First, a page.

New controls will also make it easier for parents to object to the departure of their children for Syria or a bordering country.

The government will also enable authorities to confiscate passports and, according to some reports, establish procedures for the expulsion of those found to be involved in Jihadist networks.

Mr Guenoun says the government has made welcome steps but he stresses the need for the law to distinguish between minors and adults, the latter being “responsible for their own actions”.

This was a reference to the controversial case of two French school pupils, aged 15 and 16, from Toulouse in south-western France.

They traveled to Turkey in January intent, like Nora and Sarah, on joining other French jihadists after finding it easy to enrol online.

Both were arrested and put under formal investigation for association with criminals linked to a terrorist enterprise after being sent home by the Turkish authorities.

But David Thomson, the author of the book French Jihadists and a correspondent for Radio France Internationale who reported on the Tunisian and Libyan revolutions, says the word “recruit” may be misleading.

He tells the French website jolpress.com: “It is very often the young people themselves who seek out contacts on social networks that allow them to join the Jihad in Syria.

“The combatants on the spot don’t even need to recruit. In 98 per cent of cases, young people digest jihadist ideology from their own research on the internet.

“They then feel the need or obligation to leave for a land of Jihad (in Arabic is called the hijra, the emigration of Muslims from a land of disbelievers to a Muslim country). For them, true Islam is practised where fighting is taking place. Today, that place is Syria.

“Above all, for these young people it’s a matter of life or death: if they do not go, their soul is doomed to hell.”

For Thomson, the mechanics of enlistment could hardly be simpler: “Just find someone on Facebook who has the profile of a combatant in Syria and contact him.”
Nora’s case demonstrates, he says, that it is possible for parents to have no idea of a child’s intentions.

“She had two Facebook profiles: one presenting herself as an ordinary little schoolgirl, the other a jihadist profile with photos of bin Laden,” he said. “It is with this profile that she was in contact with jihadists already in position.”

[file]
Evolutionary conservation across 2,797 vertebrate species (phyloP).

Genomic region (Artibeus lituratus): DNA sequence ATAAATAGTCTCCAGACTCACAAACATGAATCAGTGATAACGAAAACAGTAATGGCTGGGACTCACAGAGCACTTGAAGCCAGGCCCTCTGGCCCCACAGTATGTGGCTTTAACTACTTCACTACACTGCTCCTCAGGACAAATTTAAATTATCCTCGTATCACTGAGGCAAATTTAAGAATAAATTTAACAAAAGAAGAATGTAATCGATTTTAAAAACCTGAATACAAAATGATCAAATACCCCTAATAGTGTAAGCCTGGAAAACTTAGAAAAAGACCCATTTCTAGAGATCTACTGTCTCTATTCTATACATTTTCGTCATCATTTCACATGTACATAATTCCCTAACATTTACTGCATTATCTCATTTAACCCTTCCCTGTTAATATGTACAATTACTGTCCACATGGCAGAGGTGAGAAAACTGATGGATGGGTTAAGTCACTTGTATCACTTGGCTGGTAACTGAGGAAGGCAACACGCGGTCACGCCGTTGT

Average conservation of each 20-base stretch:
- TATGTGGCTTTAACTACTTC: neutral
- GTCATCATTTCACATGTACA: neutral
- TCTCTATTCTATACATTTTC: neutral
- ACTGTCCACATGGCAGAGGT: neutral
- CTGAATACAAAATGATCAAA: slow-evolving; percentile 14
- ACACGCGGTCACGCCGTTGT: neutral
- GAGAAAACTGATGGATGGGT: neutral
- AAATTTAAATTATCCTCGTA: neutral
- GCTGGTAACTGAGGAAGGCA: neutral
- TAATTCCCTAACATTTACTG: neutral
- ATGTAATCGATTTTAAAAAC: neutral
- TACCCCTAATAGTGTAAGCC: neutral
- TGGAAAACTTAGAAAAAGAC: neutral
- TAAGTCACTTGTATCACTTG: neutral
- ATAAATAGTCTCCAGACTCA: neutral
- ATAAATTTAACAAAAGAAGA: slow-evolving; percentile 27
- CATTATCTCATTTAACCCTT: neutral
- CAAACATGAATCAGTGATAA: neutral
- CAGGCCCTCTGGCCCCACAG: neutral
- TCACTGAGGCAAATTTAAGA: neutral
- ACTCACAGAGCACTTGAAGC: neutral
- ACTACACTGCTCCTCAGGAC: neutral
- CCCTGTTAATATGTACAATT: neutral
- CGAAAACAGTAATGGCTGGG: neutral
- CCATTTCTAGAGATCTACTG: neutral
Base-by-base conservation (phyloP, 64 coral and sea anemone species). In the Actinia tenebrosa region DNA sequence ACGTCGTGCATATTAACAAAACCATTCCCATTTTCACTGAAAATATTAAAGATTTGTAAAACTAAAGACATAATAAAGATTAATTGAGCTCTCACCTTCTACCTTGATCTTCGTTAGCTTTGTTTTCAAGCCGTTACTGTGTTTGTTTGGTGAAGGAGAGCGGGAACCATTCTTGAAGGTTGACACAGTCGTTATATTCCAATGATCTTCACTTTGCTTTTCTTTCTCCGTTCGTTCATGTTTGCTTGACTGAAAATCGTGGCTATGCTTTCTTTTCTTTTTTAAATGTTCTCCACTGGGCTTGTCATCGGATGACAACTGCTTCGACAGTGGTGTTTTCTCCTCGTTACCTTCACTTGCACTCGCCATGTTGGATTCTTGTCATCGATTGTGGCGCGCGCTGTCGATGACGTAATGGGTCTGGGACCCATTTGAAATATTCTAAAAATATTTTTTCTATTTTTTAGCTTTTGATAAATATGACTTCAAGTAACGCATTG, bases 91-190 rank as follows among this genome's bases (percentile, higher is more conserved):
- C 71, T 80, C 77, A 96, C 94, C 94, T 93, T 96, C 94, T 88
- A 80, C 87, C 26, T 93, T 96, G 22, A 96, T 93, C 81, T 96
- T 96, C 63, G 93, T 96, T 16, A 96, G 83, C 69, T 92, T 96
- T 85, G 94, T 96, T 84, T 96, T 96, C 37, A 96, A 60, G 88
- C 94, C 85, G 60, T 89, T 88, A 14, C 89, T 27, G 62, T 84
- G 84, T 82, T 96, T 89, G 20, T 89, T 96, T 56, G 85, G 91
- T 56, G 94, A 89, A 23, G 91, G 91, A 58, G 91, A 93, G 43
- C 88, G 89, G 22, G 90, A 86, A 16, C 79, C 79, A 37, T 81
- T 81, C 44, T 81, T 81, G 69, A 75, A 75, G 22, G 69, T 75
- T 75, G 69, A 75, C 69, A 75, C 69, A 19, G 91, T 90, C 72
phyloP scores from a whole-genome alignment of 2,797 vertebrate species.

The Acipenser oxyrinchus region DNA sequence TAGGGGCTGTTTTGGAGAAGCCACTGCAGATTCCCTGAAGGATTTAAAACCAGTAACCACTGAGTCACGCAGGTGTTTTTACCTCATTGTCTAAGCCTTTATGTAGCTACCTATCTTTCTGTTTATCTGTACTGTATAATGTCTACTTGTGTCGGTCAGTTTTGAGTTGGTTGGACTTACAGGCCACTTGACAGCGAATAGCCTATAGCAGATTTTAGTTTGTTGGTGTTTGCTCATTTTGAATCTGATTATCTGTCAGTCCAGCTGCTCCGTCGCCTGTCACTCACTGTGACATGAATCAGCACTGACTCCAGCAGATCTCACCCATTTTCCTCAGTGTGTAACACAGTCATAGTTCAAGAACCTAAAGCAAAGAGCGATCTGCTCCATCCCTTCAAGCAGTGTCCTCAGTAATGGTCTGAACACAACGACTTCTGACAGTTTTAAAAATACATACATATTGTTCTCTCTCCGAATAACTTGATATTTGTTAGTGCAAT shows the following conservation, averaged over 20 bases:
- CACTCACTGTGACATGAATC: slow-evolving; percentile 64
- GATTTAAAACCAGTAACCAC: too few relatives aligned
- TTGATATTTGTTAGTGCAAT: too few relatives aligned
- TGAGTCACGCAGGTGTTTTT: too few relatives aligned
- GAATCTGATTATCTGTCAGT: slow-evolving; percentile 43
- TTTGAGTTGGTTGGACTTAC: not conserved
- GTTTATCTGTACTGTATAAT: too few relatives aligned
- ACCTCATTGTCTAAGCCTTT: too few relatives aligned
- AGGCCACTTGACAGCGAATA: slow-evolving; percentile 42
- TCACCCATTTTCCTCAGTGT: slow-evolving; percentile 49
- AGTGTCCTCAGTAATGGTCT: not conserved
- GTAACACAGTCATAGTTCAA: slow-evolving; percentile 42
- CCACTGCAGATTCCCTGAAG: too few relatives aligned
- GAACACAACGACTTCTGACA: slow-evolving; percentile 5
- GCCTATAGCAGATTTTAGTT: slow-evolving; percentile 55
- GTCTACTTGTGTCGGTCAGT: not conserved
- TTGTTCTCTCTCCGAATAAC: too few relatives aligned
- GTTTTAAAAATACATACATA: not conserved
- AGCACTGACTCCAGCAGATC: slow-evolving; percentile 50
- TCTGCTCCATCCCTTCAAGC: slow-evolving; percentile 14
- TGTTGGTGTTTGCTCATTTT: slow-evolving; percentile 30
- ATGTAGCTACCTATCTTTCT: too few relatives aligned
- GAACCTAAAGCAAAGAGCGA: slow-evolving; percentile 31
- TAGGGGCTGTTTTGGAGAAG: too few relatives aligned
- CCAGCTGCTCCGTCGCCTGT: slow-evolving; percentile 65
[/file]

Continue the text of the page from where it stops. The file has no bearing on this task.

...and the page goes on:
In January Nora, one of six siblings, left home. She had €550 (Dh2,793) and her travel documents. She took a train to Paris and stayed there overnight. Two women who put her up have been arrested and face criminal proceedings. Then she flew to Istanbul.

A few days later, her family received two phone calls, first in Arabic and then in French, in which a man sought immediate verbal approval for her hand in marriage. The parents flatly refused.

Her brother, identified by request as Fouad, traveled to Syria in April and was able to meet his sister, but only twice during a week-long stay. One meeting lasted 30 minutes, the other less than five.

He believes her intention – as a girl without a violent thought in her head whose dream was to work with an aid organisation such as Medecins Sans Frontieres – was to assist with humanitarian causes in the Syrian conflict.

A public prosecutor in Paris said her family had noticed a steady radicalisation of Nora in the months leading to her departure, but this is denied.

Fouad, 37, says: “That’s not true. Everything we know now was found out after she left. She was leading a double life.”

He says it was obvious to him that Nora, clearly unhappy and unwell during their brief meetings, regretted having left France.

But it was also clear she was not free to return. Her 16th birthday passed in February in what her family regards as captivity.

“It’s a tragedy,” Fouad says. “She is a victim, as the French authorities fully accept – a lost child.”

He has a simple message for anyone with influence over what happens next in Nora’s life: “She is not just my sister but my young friend. Her family needs her back. Please do anything in your power to make sure she comes home.”

For Mr Guenoun, the girl’s plight is the clearest possible example of an innocent teenager who should be treated as a victim, not a jihadist at risk of prosecution.

“We’re talking about a young girl with no problems at school who was nevertheless manipulated and enticed from her own family, by an organised and professional network.”